From: "Roy C. Lackey"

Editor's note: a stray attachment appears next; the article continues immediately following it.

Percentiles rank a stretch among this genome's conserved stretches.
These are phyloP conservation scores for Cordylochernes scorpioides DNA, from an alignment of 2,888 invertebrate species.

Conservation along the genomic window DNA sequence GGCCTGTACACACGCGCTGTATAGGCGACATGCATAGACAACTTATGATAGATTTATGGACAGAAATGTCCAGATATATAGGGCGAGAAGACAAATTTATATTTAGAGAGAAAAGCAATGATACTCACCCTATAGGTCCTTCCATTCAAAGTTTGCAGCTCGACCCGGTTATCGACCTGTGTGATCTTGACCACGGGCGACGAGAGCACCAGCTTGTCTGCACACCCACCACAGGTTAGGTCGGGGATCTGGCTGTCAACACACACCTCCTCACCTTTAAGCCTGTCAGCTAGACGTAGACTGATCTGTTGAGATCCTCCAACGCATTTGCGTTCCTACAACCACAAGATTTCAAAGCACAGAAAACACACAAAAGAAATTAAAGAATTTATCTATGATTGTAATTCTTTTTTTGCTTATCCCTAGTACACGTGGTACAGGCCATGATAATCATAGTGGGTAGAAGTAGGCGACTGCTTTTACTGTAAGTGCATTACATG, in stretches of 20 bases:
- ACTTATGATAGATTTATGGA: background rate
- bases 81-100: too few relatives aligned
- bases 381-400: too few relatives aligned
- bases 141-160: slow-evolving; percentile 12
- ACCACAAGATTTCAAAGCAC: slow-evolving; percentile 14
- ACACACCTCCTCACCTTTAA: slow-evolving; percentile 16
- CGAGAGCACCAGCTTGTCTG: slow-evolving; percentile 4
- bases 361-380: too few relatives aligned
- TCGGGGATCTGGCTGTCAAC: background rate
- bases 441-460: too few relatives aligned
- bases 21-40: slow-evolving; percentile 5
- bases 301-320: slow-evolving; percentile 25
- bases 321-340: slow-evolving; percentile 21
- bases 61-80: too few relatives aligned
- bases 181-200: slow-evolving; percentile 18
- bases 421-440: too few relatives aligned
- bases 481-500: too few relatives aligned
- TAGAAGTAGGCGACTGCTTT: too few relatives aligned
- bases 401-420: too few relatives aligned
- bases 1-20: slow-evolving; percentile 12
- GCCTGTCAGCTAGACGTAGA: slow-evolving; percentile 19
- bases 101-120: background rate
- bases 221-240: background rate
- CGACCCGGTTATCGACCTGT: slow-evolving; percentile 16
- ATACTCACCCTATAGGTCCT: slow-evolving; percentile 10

Subject: Re: (urth) Roy's Notes on "Hour of Trust" Date: Tue, 19 Feb 2002 20:26:25 -0600 mantis wrote: >So Roy, I can see you position on this, but what do you make of the ending? >Does it seem "foreshadowed but still somewhat off" (in my first sense of >"Why would a mole go kablooie on they guy like that?") or does it make >perfect sense? It doesn't make sense to me either; as you have pointed out, if Clio is a rebel with the cause, she is more valuable to the cause alive than Peters is, dead or alive. The reactions of Donovan and Burglund to Peters' overtures make clear that the corporations' elite have no intentions of getting their hands dirty doing whatever was needed to insure survival of the corporate state. The corporations are therefore an evolutionary dead end. Contrast them with the bureaucratic state (the Library of Congress), the first law of which is survival, which continues to function while the world goes to hell around it, and does so without pay. >Part of the problem in answering these questions is we don't see any of the >rebels: we see the ken-kins, who seem like something worse than >cannon-fodder, and we see masked Clio (and probably Tredgold) who are >higher up, but of nebulous category/rank. So we don't have a sense of what >the mass of rebels is like, what they want, what they are willing to do. I suspect that the apparent lack of focus on the rebels' objectives is deliberate on Wolfe's part. Remember, this story had to have been written during the Carter era. It was in part Wolfe's reaction to the '60s, the liberal bent of which, and the various "protest" movements of, he probably had little empathy for or even understood. Post Vietnam, Watergate, Women's Lib, "free love", "save the whale", etc., the world Wolfe grew up in must have seemed to one of his generation devolving into anarchy, without fixed rules or boundaries. The opinions of a pimple-faced geek on the corner--about anything--were held to be as valid as any others, regardless of ability or experience. The rebel-without-a-clue syndrome writ large. >While I agree about Clio, still I think she really is urging Peters to go >along with the flow of history, if you will, and if he agrees then she >would spare him. (Then again, having writ that, I wonder if I'm still >attaching too much importance to Peters as a hero having any kind of effect >on his own fate?) >>From her point, it is too late for the type of change you are talking >about: the revolution is in full bloom, the corporations are mortally >wounded (even if they don't know it yet), the tide of history has moved >onto whatever the rebels will do for their time on the stage (having won >the war it remains to be seen whether they succeed at the cultural >challenge or not). As you say, Clio perceives that the corporations will lose the war, so there is no good reason for her to kill Peters, if she is a mole. But is she? There is really no good evidence to suppose she is. To make sense of the ending, I think we have to look to the earlier examples of the ken-kins. As I said before, they have no unifying creed. Their reasons for 'sharing' their suicides vary from idealistic to religious to nutty to who-knows-what. The only thing each may have in common is trust violated in some way. What trust did Peters violate? That he hoped to rock the boat with change? Both she and he knew it wouldn't work. That wasn't it; her reasons were more personal. Could it be that Peters' actions belied his words, that history was being repeated? Clio had recently stopped being Lewis's lover; now she found herself in bed with his heir-apparent, and couldn't "figure out why". Exit stage center. >Back to the telescreens: we are told that the one in the main room has no >curtain, and can only give privacy when it is turned off. We don't see >Peters turn off the screen in the bedroom (this also ties into the "did >they do the nasty or are they still just starting?" question). But then >again, are the many calls on hold (I envision each as a little window with >a face) able to see Peters even when they are on hold? No, the callers can't see into the bedroom when on hold; neither can they be seen. "Then he hit Release, wondering if Tredgold had bothered to wait." (148) Adam is right; Clio exploded *after* having sex with Peters. The lights and, presumably, the vid screen were turned off. "He took her hand in the dark." (last paragraph) >Finally, Roy, which side do you think was more wrong? Every example points >to the rebels, but that Ben Free ref . . . oh, I see: that ref is to show >Wolfe's sympathy to the rebels. That they have a moral point (corporations >being stupid), but this does not entitle them to barbaric solutions >(suicide bombers). Uh, the rebels seem to be worse, but there aren't any good guys in this story. -Roy --